DEN Reads and Shares




I’m Still Here: Back Online After a Year Without the Internet

by Paul Miller

The Verge

My Rating:  4, It is very thought-provoking in this time in education where we are trying to find the right blend of technology and traditional.

My Favorite Line/Quote:   “There’s a lot of “reality” in the virtual, and a lot of “virtual” in our reality.”

My Shift:   I had been falling victim to those who think that people who are constantly connected are somehow missing out on life. Reading this article helped me to understand that my connectedness is just as much a part of my personality as anything else in the “real” world is.

My Take Away:   I think what I will remember most are the lessons the author learned about himself and the fact that whether or not he has internet, he is still the same person.

Reviewed by Elaine P. from Texas



Creating a Digital-Rich Classroom: Teaching & Learning in a Web 2.0 World

by Meg Ormiston

My Rating:  5, DEN Finger Worthy; Easy to read and follow and makes you want try the tools with your class especially if you have a technology or library background.

My Favorite Line/Quote:   Engagement happens when a lesson captures students’ imaginations, snares their curiosity, ignites their opinions, or taps into their souls.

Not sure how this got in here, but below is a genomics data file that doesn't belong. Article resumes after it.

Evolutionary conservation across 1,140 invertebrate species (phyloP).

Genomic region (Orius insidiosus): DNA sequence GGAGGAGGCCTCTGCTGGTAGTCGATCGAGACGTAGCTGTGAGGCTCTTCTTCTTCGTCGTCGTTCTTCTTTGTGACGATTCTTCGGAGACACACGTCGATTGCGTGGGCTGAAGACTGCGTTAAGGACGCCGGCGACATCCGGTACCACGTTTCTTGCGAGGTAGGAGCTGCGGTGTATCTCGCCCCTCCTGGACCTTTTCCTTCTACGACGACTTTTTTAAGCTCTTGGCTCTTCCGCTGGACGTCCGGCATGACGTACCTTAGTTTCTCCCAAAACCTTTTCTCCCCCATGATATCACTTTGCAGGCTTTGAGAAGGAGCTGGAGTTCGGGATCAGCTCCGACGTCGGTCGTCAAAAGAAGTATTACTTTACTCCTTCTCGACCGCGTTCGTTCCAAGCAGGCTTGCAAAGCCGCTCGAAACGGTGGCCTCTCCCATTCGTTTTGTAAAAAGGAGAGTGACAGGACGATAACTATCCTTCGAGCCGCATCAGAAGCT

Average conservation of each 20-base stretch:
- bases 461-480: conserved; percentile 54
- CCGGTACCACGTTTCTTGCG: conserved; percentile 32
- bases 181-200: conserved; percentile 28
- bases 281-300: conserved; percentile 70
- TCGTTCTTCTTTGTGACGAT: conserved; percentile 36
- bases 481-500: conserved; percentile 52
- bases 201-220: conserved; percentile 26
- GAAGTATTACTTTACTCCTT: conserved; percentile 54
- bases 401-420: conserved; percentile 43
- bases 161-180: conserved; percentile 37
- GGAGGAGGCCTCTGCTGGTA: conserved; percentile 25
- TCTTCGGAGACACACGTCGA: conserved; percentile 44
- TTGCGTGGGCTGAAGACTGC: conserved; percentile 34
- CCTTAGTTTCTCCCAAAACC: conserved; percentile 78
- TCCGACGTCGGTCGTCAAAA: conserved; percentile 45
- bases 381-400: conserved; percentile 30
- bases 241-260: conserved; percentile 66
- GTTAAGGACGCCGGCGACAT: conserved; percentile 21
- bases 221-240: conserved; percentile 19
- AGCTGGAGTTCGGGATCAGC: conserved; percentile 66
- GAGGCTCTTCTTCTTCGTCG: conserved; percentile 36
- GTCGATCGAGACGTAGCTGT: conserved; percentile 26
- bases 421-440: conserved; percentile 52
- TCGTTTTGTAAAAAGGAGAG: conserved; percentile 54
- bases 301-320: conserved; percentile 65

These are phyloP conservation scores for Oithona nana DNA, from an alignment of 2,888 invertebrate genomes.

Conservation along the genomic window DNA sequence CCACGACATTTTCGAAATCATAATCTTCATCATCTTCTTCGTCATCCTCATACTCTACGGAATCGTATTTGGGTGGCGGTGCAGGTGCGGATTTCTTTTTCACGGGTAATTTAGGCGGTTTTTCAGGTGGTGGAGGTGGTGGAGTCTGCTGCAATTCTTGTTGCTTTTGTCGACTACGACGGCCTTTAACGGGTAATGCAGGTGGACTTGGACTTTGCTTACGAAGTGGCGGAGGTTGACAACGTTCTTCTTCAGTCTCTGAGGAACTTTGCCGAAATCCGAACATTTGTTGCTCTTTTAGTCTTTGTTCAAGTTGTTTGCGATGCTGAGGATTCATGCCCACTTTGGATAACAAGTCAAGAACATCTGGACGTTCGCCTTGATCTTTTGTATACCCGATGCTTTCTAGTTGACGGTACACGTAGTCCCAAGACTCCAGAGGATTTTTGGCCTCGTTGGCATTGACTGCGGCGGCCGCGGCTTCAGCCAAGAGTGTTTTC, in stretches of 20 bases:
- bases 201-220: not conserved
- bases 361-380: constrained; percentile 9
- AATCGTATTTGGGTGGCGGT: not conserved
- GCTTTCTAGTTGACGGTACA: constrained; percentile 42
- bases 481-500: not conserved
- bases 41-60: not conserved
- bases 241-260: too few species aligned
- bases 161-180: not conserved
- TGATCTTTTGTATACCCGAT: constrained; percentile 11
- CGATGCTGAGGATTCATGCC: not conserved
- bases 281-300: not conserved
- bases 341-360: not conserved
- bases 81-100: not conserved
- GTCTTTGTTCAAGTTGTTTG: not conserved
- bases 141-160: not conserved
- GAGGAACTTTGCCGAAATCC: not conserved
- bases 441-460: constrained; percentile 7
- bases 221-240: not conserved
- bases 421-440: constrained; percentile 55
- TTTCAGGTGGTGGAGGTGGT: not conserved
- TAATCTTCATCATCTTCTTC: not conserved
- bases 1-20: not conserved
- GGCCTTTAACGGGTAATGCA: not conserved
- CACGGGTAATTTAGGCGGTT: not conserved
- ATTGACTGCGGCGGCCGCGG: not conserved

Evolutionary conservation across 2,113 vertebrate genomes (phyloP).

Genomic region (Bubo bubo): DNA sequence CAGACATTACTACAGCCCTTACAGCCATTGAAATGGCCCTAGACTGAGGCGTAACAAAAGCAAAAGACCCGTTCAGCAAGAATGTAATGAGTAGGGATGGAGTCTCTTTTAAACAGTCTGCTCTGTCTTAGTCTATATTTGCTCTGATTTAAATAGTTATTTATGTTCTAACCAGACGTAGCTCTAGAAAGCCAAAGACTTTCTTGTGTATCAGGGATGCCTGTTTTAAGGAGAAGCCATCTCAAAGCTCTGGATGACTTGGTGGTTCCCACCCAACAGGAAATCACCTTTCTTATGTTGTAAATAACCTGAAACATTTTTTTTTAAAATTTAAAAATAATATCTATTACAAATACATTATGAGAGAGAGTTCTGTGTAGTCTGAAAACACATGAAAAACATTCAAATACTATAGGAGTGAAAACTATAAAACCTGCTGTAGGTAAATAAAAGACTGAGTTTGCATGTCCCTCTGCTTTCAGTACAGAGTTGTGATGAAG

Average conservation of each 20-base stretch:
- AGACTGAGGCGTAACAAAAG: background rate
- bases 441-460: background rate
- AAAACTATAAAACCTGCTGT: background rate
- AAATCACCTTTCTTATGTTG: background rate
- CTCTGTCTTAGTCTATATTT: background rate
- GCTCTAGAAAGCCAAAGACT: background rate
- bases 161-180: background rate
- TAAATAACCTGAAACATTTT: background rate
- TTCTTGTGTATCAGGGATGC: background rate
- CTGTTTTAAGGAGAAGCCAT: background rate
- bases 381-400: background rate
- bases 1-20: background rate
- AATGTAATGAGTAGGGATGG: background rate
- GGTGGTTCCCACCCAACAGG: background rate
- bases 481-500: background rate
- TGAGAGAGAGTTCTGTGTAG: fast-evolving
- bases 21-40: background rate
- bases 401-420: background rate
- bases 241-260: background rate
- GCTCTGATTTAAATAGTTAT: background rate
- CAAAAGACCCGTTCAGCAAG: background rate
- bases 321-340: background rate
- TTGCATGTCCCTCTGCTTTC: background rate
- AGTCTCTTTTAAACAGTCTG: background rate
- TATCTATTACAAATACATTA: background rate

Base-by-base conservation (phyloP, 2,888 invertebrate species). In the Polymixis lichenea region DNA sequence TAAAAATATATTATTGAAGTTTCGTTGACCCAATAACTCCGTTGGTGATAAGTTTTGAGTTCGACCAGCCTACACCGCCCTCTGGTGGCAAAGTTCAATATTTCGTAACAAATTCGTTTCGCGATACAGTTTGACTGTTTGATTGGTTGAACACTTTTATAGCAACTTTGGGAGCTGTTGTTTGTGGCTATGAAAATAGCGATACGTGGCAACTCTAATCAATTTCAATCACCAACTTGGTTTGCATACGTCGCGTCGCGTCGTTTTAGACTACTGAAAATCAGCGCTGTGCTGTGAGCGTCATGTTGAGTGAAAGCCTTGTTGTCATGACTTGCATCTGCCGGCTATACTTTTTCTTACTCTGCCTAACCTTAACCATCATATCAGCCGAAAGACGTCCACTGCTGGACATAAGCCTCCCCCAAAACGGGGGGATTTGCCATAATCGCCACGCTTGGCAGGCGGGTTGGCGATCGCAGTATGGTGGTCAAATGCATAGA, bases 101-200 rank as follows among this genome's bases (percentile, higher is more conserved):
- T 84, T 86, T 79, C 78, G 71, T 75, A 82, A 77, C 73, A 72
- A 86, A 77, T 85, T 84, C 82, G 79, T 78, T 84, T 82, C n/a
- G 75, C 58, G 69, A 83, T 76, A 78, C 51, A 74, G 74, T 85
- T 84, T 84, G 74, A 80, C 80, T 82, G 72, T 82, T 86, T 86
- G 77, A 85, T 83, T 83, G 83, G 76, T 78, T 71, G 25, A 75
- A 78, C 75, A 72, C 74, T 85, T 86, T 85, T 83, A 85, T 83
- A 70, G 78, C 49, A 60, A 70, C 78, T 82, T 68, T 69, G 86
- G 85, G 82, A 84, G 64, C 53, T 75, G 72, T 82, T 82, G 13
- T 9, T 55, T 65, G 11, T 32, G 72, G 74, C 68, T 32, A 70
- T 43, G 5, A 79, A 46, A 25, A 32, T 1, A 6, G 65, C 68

My Shift:   The book shared the new 3 Rs research, rationale, and relevance in such a way that the teachers can understand the creative ways these online tools can easily be embedded into the curriculum.

My Take Away:   Embed the tools in the curriculum, not just use the tools for the sake of using them.

What’s Next for Me:   Why School?: How Education Must Change When Learning and Information Are Everywhere

Reviewed by Bobbi C. from Texas


Whistling Vivaldi

by Claude Steele

My Rating:  5, I believe this book should be required reading for anyone who influences the lives of children in schools. It describes something that can really help educators understand the power of the messages they send through their words and how to make sure they are meeting the needs of all students, regardless of what stereotype may affect them.

My Favorite Line/Quote:   I just love the whole book!

My Shift:   The idea that I could actually increase student success by simply changing the words I said or by changing the way I assess my students in ways that don’t invoke stereotype threat.

My Take Away:   One part of Steele’s study revealed that simply putting questions like name, sex, and ethnicity at the bottom of a test can significantly increase test scores because asking those questions at the beginning can invoke stereotype threat.

Reviewed by Elaine P. from Texas


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